While there is plenty of literature on bed bug biology, management and ecology in traditional settings, such as residential homes (Wu et al. 2014), multi-family dwellings (Cooper et al. 2016) and hotels (Penn et al. 2017), the understanding of how bed bugs establish and infest non-traditional settings is lacking. By “traditional,” we mean locations where there is an ample food source during the times that bed bugs are active; in other words, these are locations where people sleep overnight. Settings where there are no overnight accommodations are not conducive for bed bug infestations. Yet we do see these in the field.
The Rutgers Entomology lab had a unique opportunity to conduct a case study in a non-traditional setting, a cubicle-based office space. We received a call from an office complex where the office had a two-year history of multiple confirmed sightings of bed bugs. All employees vacate the premises at 6 p.m. and do not return until at least 6 a.m. So we took this opportunity to monitor the space in order to understand what was occurring. Some of the findings were a bit surprising!
“NON-TRADITIONAL” SETTINGS.Those in the pest control industry know all too well that bed bug sightings are not uncommon in settings that are often not thought of as being associated with this important urban pest. We have found bed bugs in movie theaters, offices, retail centers, emergency rooms and many other places that people don’t stay overnight. It is generally thought that these are often isolated introductions. While that may be true in general terms, do we really know?
Bed bugs require a blood meal between each molt as they mature. They feed every couple of days during nighttime hours, typically between 1-5 a.m. (Doggett et al. 2012). With this understanding, we typically do not think of bed bugs as being able to easily establish a breeding infestation in environments that do not have readily available food sources during overnight hours.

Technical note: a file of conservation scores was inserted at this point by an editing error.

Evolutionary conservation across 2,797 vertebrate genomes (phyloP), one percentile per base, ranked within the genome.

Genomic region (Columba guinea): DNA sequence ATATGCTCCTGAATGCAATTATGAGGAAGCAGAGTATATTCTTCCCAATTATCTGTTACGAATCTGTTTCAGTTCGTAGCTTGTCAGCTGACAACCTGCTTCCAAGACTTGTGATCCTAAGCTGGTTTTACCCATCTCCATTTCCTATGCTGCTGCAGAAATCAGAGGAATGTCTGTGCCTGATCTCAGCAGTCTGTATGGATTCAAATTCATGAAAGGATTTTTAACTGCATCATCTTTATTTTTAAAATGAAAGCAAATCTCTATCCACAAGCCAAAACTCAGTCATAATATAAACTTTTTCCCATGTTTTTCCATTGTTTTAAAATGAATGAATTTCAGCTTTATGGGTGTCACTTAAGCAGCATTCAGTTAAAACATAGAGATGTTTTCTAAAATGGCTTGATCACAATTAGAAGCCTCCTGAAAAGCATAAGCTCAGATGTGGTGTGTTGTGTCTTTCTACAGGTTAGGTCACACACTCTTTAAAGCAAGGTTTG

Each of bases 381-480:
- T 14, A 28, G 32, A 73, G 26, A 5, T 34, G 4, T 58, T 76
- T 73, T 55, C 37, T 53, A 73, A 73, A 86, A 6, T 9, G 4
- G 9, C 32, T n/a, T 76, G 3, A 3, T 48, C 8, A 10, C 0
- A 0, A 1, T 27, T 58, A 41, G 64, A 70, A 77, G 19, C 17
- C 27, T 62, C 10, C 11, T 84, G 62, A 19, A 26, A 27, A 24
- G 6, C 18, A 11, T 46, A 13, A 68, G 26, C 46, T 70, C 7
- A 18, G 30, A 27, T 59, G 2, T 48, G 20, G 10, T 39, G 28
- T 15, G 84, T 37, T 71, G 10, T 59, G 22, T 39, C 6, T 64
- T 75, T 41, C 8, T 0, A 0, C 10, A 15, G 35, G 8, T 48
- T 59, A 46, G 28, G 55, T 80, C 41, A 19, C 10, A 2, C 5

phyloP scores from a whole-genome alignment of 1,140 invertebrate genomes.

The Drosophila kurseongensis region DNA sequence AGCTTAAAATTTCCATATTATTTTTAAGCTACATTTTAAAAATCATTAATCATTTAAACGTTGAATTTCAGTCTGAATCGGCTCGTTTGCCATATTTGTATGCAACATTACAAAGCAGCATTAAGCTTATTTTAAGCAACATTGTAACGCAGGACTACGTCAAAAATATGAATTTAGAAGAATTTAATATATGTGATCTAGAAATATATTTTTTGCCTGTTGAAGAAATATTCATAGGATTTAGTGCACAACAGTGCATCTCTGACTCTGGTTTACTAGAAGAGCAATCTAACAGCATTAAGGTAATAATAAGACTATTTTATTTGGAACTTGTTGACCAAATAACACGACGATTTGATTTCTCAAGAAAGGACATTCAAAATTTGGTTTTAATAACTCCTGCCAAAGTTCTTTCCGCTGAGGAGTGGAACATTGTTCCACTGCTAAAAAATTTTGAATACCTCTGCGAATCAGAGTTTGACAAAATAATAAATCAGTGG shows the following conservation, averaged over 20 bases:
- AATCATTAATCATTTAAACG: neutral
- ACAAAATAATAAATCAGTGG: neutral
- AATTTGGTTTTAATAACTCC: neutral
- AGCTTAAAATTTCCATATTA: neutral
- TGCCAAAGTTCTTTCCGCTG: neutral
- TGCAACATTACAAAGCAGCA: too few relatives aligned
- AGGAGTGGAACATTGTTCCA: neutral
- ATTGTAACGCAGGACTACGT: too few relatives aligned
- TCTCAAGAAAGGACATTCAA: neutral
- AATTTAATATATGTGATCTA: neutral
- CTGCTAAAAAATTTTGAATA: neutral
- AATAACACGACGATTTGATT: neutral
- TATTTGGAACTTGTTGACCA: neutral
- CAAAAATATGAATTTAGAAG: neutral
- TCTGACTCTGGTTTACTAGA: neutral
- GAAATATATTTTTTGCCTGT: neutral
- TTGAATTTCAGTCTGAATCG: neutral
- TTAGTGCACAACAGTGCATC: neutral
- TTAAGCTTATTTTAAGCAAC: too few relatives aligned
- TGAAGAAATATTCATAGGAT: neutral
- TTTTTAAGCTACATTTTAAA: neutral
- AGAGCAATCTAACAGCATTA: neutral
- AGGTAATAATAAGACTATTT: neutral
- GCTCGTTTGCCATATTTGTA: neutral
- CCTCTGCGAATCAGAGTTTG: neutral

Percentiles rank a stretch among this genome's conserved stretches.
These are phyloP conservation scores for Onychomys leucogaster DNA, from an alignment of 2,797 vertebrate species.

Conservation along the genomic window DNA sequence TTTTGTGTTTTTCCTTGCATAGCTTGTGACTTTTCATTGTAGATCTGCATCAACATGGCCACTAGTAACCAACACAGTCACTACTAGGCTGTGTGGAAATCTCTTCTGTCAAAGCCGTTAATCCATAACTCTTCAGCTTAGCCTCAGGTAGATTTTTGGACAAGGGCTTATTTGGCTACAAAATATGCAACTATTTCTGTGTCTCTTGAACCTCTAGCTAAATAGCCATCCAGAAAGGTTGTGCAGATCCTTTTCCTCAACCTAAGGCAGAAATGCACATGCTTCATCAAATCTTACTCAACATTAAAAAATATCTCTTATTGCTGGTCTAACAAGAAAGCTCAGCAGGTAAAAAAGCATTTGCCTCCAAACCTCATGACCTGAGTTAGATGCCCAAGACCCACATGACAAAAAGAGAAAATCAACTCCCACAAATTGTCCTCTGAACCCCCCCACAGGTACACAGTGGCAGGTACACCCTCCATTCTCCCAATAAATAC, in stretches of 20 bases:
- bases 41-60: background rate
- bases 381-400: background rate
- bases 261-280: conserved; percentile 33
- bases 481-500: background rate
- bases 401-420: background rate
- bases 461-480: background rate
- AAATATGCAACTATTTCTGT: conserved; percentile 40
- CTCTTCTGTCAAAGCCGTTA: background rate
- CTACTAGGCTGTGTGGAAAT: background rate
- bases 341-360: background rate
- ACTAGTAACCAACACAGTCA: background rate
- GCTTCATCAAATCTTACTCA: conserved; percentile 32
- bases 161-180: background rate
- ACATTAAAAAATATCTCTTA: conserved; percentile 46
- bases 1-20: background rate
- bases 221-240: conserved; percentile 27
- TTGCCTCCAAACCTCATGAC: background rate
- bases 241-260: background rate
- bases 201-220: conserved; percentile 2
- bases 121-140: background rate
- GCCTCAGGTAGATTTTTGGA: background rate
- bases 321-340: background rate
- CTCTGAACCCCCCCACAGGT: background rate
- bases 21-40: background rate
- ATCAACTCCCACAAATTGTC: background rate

So when we received the call about a two-year history of repeated sightings in the same area, we became quite interested. What was going on? Were there repeat introductions over two years? Was there a problem at an employee’s home that has not been solved? Was there an established population in the office? These questions all led us to conduct a case study at the location.
THE STUDY. In mid-December 2017, we installed 270 bed bug interceptors (10-cm diameter ClimbUp HD) in 58 cubicles and pod-seating areas that the employees used. In each cubicle, one of the interceptors had a lure (SenSci Activ lure) installed in the inner well. The area was approximately 9,400 square feet. We then returned six times over a three-month period to inspect all the interceptors and recorded all captures by date and precise location. Spatial analysis was conducted on the captures to determine the distribution and movement patterns of bed bugs throughout the study.
Based upon findings, we conducted two treatments in the evenings using only amorphous silica dust (CimeXa) in small areas including the cubicles that had bed bug captures. The treatments were conducted approximately one month and two months after installing the interceptors. Immediately following each application of the dust, we left a dry ice trap in each location to lure roaming bed bugs to the treatment area from the nearby vicinity.